Upon decompression, you’ll find “train” and “test” folders containing data for model training and validation. Each folder includes a JSON file with image labels, eliminating the need for manual labeling. If manual labeling is necessary, consider using the labelme annotation tool.
2. Build a new project on Edge Impulse
- Create a new project.
- Click on “Data acquisition” and then the “upload” button. Select a folder, choose files, and specify “train” or “test” depending on the folder’s content. Then, upload the data.
- After uploading the data, you can view the entire dataset in the Edge Impulse platform. Check the labels for the entire dataset.
- Click “Create Impulse” and change the resize mode to “Fit longest axis.” Save the impulse.
- Click “Image” and generate features.
- Begin model training and deploy it in the Arduino IDE.
- Once model training is complete, click on “Deployment,” choose the Arduino library, disable the EON Compiler, select “Quantized (int8),” and then build.
- Edge Impulse’s developer model has limitations on dataset size and training duration. Prior complexity assessment is essential to ensure your model adheres to these constraints.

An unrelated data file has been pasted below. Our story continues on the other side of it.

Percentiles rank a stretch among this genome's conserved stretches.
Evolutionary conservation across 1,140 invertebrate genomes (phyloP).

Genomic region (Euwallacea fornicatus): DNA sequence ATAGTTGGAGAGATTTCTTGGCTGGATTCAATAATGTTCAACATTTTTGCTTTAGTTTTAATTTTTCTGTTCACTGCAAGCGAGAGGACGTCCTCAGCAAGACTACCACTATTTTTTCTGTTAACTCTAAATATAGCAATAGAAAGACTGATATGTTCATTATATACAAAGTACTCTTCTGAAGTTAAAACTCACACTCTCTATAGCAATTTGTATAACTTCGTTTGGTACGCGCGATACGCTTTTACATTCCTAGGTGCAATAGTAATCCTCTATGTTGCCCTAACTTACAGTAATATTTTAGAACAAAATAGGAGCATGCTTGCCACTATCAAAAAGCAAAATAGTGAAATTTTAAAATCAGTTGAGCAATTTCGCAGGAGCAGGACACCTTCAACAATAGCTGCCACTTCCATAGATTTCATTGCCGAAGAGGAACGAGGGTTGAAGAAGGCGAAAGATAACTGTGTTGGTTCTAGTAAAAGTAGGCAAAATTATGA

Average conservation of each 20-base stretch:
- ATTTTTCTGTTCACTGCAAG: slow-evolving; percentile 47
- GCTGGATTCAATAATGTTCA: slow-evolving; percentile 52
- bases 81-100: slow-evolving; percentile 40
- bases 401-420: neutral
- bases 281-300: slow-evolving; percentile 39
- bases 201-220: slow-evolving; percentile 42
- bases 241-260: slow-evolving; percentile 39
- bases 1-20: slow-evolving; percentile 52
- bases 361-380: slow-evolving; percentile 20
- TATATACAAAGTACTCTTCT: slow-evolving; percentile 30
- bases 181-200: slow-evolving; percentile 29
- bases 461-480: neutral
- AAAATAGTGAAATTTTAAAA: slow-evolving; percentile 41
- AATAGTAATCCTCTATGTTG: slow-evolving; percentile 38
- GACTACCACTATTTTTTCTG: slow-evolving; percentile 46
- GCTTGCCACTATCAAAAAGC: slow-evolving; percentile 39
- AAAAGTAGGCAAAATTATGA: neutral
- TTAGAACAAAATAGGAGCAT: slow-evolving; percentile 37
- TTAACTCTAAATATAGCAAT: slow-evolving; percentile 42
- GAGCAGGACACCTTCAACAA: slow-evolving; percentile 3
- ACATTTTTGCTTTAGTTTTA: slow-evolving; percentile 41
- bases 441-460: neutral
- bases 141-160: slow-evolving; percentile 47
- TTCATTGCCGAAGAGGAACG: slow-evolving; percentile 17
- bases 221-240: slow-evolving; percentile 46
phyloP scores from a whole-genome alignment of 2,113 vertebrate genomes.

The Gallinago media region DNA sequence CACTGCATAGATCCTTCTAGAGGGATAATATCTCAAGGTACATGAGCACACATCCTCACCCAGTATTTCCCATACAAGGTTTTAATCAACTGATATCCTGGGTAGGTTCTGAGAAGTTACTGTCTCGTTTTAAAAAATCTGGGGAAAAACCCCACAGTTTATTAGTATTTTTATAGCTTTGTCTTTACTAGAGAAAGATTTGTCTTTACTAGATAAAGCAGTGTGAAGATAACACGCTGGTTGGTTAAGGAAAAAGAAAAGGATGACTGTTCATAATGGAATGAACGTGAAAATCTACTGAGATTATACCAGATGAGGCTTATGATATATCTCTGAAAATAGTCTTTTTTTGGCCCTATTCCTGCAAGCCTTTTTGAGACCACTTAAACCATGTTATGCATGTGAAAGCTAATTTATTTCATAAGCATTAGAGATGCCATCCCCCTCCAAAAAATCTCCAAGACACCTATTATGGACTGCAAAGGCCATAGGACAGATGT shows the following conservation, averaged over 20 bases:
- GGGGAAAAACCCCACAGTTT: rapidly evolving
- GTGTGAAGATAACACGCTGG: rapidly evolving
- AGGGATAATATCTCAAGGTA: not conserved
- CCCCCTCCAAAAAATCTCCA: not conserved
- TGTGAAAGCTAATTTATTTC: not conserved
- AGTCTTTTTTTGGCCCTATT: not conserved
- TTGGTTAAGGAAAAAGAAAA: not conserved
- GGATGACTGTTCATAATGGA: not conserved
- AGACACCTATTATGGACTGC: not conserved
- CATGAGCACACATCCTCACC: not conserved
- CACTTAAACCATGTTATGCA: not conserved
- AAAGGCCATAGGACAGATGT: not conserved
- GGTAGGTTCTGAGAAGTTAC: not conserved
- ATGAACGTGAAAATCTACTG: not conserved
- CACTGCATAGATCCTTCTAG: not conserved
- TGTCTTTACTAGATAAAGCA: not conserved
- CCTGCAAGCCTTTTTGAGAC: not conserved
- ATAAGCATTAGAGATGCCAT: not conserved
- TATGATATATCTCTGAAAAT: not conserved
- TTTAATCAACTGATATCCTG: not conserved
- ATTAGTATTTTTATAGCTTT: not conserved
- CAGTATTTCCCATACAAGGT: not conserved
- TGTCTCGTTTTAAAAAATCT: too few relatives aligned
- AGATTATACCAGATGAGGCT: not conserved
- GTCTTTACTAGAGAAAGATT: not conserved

- Parameter changes are required based on data set size and model structure, and the default parameters are used here for training
3. Compiling code using Arduino IDE
- Installation of Object Detection Libraries
Upon completing the steps in the document, access a compressed package containing the trained model and necessary library files required for Arduino operation.
Installing libraries in Arduino IDE, refer to the Installing Libraries | Arduino Documentation
- Implementing the Trained Model on XIAO
With the deep learning dependency libraries configured in the previous section, the trained model can now be used for inference. Initiate the camera to capture real-time image data. Successful initialization will prompt the serial port to display “camera initialized.” For a visual representation, refer to the figure below.
Subsequently, obtain image data through camera invocation and execute forward propagation prediction with the loaded model to determine the image’s category. The prediction corresponds to different categories, represented using sequential numbering for classification. Specifically, for snake detection, “1” denotes snake detection, and “0” signifies no snake detection. Once this classification data is available, transmit it through LoRa communication.